The Orchestra Senzaspine

Bringing the younger generation to listen to, understand and love classical music.
Fabio Fornasari

In this series of articles, I share Bolognese stories, testimonies of a city that has always associated culture with the dimension of care and inclusion. Tales of people who contribute to making Bologna a city where the word “social” means overcoming any form of identity, particularity, localism. “Social” as interaction, exchange, transversality, denial of specificity. If there is something specific, condensed, structurally bound, then it is every action, event, phenomenon, propensity, etc. that de-specifies, deconstructs, opens boundaries. I think this is the best introduction to talk about the Orchestra Senzaspine, which has been active for nine years from the Sonato Market at the San Donato Bridge, a former district market that has become a proficient repository of care for a city and its inhabitants and not just a place where classical music is played. Music school, arts workshops, musical theatre. I remember listening to them for the first time in the summer of 2013 in Verdi Square, a controversial but important place for our city’s culture. I still remember the surprise of the audience listening to Beethoven’s Fifth performed by really young people. 

The Orchestra Senzaspine, Bologna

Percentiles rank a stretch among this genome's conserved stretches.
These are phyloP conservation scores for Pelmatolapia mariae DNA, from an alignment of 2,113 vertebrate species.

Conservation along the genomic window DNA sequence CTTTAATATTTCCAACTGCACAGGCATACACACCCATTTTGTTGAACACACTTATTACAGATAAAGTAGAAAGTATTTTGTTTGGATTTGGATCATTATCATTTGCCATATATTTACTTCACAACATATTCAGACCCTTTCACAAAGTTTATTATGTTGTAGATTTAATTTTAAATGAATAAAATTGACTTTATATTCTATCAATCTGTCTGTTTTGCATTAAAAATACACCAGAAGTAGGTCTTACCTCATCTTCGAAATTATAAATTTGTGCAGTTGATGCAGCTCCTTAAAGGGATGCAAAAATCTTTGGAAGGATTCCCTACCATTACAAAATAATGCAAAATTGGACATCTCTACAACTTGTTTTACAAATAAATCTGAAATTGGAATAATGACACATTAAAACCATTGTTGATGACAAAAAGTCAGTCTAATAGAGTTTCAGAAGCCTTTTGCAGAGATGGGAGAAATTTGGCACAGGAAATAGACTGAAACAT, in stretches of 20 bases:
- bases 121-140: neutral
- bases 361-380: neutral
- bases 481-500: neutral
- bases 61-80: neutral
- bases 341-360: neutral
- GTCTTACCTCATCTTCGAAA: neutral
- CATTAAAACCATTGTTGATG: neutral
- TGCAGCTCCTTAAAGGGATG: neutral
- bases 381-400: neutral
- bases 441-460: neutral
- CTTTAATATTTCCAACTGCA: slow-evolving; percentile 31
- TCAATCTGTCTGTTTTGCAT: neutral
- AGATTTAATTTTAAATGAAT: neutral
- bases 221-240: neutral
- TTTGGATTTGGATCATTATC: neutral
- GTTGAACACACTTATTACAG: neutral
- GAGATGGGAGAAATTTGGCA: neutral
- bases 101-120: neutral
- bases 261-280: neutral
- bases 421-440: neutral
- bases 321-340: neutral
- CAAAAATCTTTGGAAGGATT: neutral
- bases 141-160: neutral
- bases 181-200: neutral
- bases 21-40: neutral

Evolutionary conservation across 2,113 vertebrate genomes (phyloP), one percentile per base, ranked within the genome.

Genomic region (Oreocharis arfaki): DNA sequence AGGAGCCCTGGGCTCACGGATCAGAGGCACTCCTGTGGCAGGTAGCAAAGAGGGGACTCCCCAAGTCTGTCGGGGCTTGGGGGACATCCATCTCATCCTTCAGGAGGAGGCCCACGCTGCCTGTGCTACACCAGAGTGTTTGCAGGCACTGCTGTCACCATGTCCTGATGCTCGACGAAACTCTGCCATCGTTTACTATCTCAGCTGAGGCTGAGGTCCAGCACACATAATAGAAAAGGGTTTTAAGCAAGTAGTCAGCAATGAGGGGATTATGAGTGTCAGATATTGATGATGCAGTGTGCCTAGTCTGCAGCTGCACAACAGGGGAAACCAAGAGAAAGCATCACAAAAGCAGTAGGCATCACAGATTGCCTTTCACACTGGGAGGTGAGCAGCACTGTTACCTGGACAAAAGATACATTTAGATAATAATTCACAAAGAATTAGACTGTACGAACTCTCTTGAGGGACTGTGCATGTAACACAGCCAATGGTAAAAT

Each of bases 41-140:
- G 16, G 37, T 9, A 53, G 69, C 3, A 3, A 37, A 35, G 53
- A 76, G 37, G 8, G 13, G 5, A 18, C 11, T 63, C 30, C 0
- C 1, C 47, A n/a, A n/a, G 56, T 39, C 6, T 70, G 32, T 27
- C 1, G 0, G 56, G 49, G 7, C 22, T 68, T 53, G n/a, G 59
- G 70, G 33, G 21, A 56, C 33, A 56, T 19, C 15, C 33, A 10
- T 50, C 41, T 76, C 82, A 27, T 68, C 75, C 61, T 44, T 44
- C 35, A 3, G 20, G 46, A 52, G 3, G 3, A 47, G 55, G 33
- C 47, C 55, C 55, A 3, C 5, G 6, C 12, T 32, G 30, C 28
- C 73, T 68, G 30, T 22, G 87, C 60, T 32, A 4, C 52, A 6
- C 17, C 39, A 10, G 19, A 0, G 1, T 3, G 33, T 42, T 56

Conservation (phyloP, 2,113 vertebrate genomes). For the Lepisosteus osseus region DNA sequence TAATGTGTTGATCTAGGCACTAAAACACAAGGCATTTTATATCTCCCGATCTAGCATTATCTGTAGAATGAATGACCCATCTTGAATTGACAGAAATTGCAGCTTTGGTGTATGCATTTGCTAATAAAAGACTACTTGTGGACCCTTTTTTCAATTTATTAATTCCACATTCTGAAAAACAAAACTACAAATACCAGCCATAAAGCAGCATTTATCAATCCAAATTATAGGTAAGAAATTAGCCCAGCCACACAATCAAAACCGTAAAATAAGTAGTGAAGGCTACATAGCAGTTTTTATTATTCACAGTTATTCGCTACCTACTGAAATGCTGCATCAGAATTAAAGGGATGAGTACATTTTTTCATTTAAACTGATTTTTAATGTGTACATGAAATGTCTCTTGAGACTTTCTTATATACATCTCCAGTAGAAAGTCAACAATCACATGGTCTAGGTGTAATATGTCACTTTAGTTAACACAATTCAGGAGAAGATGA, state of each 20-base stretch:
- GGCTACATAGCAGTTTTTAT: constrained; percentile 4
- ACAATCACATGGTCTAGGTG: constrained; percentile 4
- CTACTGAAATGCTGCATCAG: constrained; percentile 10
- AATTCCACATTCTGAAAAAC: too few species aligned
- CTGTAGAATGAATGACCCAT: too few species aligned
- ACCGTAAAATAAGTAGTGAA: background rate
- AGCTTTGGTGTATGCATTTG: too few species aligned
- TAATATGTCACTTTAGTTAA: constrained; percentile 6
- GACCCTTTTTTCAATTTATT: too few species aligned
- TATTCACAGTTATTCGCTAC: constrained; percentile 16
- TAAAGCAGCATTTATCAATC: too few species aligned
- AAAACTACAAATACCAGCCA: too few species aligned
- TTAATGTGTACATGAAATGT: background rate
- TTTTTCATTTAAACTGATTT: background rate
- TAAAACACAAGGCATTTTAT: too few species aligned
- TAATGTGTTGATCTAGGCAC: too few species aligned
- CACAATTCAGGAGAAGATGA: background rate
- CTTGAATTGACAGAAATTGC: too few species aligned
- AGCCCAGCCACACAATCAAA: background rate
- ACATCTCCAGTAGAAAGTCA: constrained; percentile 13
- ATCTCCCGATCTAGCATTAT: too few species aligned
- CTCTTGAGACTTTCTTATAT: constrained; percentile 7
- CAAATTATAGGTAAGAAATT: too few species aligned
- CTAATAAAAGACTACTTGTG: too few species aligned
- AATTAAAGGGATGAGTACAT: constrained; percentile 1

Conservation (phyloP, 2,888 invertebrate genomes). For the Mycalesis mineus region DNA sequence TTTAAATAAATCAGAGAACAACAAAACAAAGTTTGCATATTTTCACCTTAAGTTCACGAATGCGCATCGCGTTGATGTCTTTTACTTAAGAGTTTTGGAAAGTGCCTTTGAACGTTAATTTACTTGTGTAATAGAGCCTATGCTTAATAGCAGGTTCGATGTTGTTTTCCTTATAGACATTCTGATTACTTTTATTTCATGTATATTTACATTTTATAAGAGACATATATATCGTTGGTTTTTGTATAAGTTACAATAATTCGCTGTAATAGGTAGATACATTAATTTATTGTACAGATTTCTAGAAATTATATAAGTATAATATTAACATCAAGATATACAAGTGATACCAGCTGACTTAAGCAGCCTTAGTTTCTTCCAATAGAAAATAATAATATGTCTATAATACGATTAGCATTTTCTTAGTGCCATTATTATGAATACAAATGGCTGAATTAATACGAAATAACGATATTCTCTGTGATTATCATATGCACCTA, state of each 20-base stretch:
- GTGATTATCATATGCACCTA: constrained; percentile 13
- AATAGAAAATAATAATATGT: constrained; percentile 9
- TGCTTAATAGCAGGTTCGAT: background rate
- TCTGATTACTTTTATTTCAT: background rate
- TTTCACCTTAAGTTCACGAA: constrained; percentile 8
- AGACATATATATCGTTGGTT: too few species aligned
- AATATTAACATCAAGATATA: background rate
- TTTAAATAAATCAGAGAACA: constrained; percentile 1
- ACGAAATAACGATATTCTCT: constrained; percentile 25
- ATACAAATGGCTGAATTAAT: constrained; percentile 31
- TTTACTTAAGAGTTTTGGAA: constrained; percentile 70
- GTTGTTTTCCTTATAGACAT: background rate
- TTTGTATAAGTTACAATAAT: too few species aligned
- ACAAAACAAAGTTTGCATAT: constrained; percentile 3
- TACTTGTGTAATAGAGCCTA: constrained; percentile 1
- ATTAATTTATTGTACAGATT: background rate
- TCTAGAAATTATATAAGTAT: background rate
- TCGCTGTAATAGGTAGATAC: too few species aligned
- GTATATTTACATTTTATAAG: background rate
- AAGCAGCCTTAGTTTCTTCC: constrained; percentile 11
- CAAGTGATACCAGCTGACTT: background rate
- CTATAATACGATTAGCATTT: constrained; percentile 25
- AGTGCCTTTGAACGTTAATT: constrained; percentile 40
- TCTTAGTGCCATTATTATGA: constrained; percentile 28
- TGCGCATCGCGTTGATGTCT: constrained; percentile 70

I did not know them yet, but their message was immediately clear to me: bringing the younger generation to listen to and understand classical music. The same art music placed at the opposite end of the social dimension we mentioned. The thorns they want to get rid of are the spines that make people wary of classical music, and that alienate transversal and youthful audiences. Tommaso Ussardi who was interviewed said: “I envision the community of Senzaspine to widen, increasingly intersecting more stories and more diverse communities, all under the banner of the beauty of art and the need to give back to more people.” Born in 1984, Tomasso is the orchestra’s president, conductor, composer, artistic director and cultural worker. Versatility led him to envision the Orchestra in 2013. Matteo Parmeggiani (1988) is the orchestra’s vice-president and director. He sees the need to consolidate the professional dimension of the orchestra and to imagine a future where its musicians play in the greatest theatres with equally important artists and that future musicians will be trained by the Senzaspine masters, with that special sensitivity that sets them apart. In the past two years, their project has opened up in sharing our goals: they invited our Institute and the Gualandi Foundation to participate in workshops to the production of opera performances. First for Mozart’s “Don Giovanni,” now for Verdi’s “Rigoletto.” These are outreach workshops for everyone involved and for the public to share multi/polysensory approaches.


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